Why McCormick & Company, Incorporated Might Keep Falling

While Fools should generally take the opinion of Wall Street with a grain of salt, it's not a bad idea to take a closer look at particularly stock-shaking upgrades and downgrades -- just in case their reasoning behind the call makes sense.

What: Shares of McCormick & Company, Incorporated slipped about 1% this morning after Deutsche Bank downgraded the spices and seasonings specialist from buy to hold.

So what: Along with the downgrade, analyst Eric Katzman lowered his price target to $66 (from $73), representing just 1% worth of upside to its closing price on Wednesday. While contrarians might be attracted to yesterday's earnings-related plunge, Katzman thinks there might be room to fall given the ongoing sluggishness in the U.S. and Europe.

Now what: According to Deutsche, McCormick's risk/reward trade-off isn't too attractive at this point. "When even a highly focused company like McCormick cannot deal with consumer / retail fragmentation, it is clear that no player is immune to US/EU challenges," noted Katzman. "After 10+ years of expanding its presence in niches (spices, DSM, marinades, grilling, ethnic), McCormick is struggling as bifurcation (see our updated Quadrant Analysis) occurs at the high and low end of the market." When you couple those challenges with McCormick's industry-premium P/E of 20, it's tough to disagree with Deutsche's downgrade.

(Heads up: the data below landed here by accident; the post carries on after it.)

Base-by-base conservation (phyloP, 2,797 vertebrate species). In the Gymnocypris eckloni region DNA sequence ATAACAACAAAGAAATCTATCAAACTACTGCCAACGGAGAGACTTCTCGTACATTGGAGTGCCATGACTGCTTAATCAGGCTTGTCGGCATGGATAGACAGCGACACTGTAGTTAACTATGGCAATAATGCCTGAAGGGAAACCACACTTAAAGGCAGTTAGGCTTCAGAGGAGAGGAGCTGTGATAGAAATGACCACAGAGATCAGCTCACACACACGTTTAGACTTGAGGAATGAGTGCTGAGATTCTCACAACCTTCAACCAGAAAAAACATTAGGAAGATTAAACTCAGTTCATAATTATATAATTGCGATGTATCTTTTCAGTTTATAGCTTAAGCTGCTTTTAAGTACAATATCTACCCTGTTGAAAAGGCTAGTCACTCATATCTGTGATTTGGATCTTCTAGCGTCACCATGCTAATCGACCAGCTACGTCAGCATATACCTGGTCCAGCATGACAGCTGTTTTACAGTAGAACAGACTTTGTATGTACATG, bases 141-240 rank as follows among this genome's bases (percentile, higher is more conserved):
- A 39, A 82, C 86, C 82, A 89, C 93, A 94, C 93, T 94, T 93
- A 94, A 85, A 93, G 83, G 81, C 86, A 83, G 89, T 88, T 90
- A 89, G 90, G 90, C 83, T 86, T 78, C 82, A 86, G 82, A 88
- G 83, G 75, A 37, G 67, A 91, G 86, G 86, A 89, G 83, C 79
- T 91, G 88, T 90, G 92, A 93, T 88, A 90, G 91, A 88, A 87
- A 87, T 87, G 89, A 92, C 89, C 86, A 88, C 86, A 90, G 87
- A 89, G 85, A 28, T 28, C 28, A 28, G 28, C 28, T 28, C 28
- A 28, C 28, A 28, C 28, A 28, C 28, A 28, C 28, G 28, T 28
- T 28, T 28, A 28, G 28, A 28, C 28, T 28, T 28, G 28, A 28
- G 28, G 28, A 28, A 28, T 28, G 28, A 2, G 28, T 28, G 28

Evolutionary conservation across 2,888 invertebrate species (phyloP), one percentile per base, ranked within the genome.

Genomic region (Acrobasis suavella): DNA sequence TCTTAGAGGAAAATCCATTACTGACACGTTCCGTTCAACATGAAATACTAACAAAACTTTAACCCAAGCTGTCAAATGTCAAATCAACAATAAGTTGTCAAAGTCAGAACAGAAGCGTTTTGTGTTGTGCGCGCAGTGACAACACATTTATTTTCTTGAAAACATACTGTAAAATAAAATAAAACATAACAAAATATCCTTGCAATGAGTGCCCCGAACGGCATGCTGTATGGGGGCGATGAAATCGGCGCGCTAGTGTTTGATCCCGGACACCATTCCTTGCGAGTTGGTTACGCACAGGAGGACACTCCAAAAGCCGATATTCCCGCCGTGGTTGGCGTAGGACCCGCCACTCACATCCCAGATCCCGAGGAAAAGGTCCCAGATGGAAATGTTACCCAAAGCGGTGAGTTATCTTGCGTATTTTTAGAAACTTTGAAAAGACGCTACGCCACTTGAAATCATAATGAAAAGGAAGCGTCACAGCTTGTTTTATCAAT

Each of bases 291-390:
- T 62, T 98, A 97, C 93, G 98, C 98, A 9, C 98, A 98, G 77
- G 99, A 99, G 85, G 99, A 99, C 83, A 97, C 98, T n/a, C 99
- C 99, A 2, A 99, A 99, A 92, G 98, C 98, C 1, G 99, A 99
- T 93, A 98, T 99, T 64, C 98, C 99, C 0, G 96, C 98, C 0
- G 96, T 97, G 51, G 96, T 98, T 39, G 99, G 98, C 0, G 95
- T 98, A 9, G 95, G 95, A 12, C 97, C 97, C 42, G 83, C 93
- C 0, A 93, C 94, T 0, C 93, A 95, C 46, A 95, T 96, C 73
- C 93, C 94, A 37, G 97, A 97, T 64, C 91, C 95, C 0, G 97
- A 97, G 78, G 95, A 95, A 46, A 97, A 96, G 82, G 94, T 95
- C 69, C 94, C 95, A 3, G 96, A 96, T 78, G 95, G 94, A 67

More reliable ways to grow
They said it couldn't be done. But David Gardner has proved them wrong time, and time, and time again with stock returns like 926%, 2,239%, and 4,371%. In fact, just recently one of his favorite stocks became a 100-bagger. And he's ready to do it again. You can uncover his scientific approach to crushing the market and his carefully chosen six picks for ultimate growth instantly, because he's making this premium report free for you today. Click here now for access.

The article Why McCormick & Company, Incorporated Might Keep Falling originally appeared on Fool.com.

Brian Pacampara has no position in any stocks mentioned, and neither does The Motley Fool. Try any of our Foolish newsletter services free for 30 days. We Fools may not all hold the same opinions, but we all believe that considering a diverse range of insights makes us better investors. The Motley Fool has a disclosure policy.

Copyright © 1995 - 2014 The Motley Fool, LLC. All rights reserved. The Motley Fool has a disclosure policy.

Read Full Story